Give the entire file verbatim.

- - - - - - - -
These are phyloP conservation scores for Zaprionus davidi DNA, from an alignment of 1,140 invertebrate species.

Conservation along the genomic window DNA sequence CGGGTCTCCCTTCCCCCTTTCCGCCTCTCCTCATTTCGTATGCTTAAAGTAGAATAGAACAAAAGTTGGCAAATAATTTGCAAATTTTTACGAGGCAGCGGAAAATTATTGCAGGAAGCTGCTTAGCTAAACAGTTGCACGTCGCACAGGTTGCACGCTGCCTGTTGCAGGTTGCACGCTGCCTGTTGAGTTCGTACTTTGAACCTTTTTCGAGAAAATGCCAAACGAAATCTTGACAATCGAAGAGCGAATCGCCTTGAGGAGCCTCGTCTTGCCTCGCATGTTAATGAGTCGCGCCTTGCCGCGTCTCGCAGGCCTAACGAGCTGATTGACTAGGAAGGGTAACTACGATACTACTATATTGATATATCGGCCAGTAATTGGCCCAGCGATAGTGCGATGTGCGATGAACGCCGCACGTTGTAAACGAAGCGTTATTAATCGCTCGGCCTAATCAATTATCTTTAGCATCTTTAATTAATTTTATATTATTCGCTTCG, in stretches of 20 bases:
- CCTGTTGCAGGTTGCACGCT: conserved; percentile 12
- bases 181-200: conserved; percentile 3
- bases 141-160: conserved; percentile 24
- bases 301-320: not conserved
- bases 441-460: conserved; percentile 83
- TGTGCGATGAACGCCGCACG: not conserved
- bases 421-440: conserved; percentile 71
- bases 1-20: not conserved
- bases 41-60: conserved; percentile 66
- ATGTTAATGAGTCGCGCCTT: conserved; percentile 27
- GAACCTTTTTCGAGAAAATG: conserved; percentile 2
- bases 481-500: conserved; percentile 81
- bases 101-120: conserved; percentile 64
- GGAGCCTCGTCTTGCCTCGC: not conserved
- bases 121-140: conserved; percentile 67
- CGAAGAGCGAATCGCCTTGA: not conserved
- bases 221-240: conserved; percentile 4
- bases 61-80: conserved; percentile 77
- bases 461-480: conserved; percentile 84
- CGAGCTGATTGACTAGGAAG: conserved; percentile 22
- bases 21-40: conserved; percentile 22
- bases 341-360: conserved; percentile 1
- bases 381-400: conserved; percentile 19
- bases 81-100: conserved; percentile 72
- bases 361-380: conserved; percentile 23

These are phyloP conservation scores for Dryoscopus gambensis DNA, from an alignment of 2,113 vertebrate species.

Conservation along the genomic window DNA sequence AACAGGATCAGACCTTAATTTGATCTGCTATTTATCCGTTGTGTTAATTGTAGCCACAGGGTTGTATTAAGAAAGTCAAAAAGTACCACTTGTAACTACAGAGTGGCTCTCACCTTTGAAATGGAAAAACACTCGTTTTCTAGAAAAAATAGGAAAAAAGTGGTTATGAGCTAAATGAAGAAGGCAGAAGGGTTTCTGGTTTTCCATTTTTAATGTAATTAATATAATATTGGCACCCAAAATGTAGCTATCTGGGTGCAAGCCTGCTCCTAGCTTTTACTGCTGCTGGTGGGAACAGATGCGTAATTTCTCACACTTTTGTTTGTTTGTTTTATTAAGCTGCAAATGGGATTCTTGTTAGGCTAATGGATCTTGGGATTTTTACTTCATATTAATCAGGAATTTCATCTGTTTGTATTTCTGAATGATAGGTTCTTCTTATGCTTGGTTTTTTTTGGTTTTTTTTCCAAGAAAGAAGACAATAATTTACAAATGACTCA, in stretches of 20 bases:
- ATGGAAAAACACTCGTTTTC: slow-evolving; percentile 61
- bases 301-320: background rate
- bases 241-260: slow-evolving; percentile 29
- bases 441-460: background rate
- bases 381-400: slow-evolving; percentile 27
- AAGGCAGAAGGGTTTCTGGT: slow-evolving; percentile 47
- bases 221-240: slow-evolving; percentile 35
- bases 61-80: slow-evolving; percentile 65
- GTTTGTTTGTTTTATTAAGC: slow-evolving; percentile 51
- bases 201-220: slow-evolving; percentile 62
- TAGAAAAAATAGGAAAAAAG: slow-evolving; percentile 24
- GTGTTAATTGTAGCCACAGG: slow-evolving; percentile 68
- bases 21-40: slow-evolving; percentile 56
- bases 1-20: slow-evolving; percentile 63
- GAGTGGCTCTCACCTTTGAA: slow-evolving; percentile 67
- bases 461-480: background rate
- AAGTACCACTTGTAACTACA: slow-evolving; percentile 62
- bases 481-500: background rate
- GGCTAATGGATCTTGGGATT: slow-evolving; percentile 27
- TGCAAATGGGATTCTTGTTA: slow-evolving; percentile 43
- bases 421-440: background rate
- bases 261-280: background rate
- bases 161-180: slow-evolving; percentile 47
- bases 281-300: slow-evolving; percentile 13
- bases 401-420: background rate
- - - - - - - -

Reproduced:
These are phyloP conservation scores for Zaprionus davidi DNA, from an alignment of 1,140 invertebrate species.

Conservation along the genomic window DNA sequence CGGGTCTCCCTTCCCCCTTTCCGCCTCTCCTCATTTCGTATGCTTAAAGTAGAATAGAACAAAAGTTGGCAAATAATTTGCAAATTTTTACGAGGCAGCGGAAAATTATTGCAGGAAGCTGCTTAGCTAAACAGTTGCACGTCGCACAGGTTGCACGCTGCCTGTTGCAGGTTGCACGCTGCCTGTTGAGTTCGTACTTTGAACCTTTTTCGAGAAAATGCCAAACGAAATCTTGACAATCGAAGAGCGAATCGCCTTGAGGAGCCTCGTCTTGCCTCGCATGTTAATGAGTCGCGCCTTGCCGCGTCTCGCAGGCCTAACGAGCTGATTGACTAGGAAGGGTAACTACGATACTACTATATTGATATATCGGCCAGTAATTGGCCCAGCGATAGTGCGATGTGCGATGAACGCCGCACGTTGTAAACGAAGCGTTATTAATCGCTCGGCCTAATCAATTATCTTTAGCATCTTTAATTAATTTTATATTATTCGCTTCG, in stretches of 20 bases:
- CCTGTTGCAGGTTGCACGCT: conserved; percentile 12
- bases 181-200: conserved; percentile 3
- bases 141-160: conserved; percentile 24
- bases 301-320: not conserved
- bases 441-460: conserved; percentile 83
- TGTGCGATGAACGCCGCACG: not conserved
- bases 421-440: conserved; percentile 71
- bases 1-20: not conserved
- bases 41-60: conserved; percentile 66
- ATGTTAATGAGTCGCGCCTT: conserved; percentile 27
- GAACCTTTTTCGAGAAAATG: conserved; percentile 2
- bases 481-500: conserved; percentile 81
- bases 101-120: conserved; percentile 64
- GGAGCCTCGTCTTGCCTCGC: not conserved
- bases 121-140: conserved; percentile 67
- CGAAGAGCGAATCGCCTTGA: not conserved
- bases 221-240: conserved; percentile 4
- bases 61-80: conserved; percentile 77
- bases 461-480: conserved; percentile 84
- CGAGCTGATTGACTAGGAAG: conserved; percentile 22
- bases 21-40: conserved; percentile 22
- bases 341-360: conserved; percentile 1
- bases 381-400: conserved; percentile 19
- bases 81-100: conserved; percentile 72
- bases 361-380: conserved; percentile 23

These are phyloP conservation scores for Dryoscopus gambensis DNA, from an alignment of 2,113 vertebrate species.

Conservation along the genomic window DNA sequence AACAGGATCAGACCTTAATTTGATCTGCTATTTATCCGTTGTGTTAATTGTAGCCACAGGGTTGTATTAAGAAAGTCAAAAAGTACCACTTGTAACTACAGAGTGGCTCTCACCTTTGAAATGGAAAAACACTCGTTTTCTAGAAAAAATAGGAAAAAAGTGGTTATGAGCTAAATGAAGAAGGCAGAAGGGTTTCTGGTTTTCCATTTTTAATGTAATTAATATAATATTGGCACCCAAAATGTAGCTATCTGGGTGCAAGCCTGCTCCTAGCTTTTACTGCTGCTGGTGGGAACAGATGCGTAATTTCTCACACTTTTGTTTGTTTGTTTTATTAAGCTGCAAATGGGATTCTTGTTAGGCTAATGGATCTTGGGATTTTTACTTCATATTAATCAGGAATTTCATCTGTTTGTATTTCTGAATGATAGGTTCTTCTTATGCTTGGTTTTTTTTGGTTTTTTTTCCAAGAAAGAAGACAATAATTTACAAATGACTCA, in stretches of 20 bases:
- ATGGAAAAACACTCGTTTTC: slow-evolving; percentile 61
- bases 301-320: background rate
- bases 241-260: slow-evolving; percentile 29
- bases 441-460: background rate
- bases 381-400: slow-evolving; percentile 27
- AAGGCAGAAGGGTTTCTGGT: slow-evolving; percentile 47
- bases 221-240: slow-evolving; percentile 35
- bases 61-80: slow-evolving; percentile 65
- GTTTGTTTGTTTTATTAAGC: slow-evolving; percentile 51
- bases 201-220: slow-evolving; percentile 62
- TAGAAAAAATAGGAAAAAAG: slow-evolving; percentile 24
- GTGTTAATTGTAGCCACAGG: slow-evolving; percentile 68
- bases 21-40: slow-evolving; percentile 56
- bases 1-20: slow-evolving; percentile 63
- GAGTGGCTCTCACCTTTGAA: slow-evolving; percentile 67
- bases 461-480: background rate
- AAGTACCACTTGTAACTACA: slow-evolving; percentile 62
- bases 481-500: background rate
- GGCTAATGGATCTTGGGATT: slow-evolving; percentile 27
- TGCAAATGGGATTCTTGTTA: slow-evolving; percentile 43
- bases 421-440: background rate
- bases 261-280: background rate
- bases 161-180: slow-evolving; percentile 47
- bases 281-300: slow-evolving; percentile 13
- bases 401-420: background rate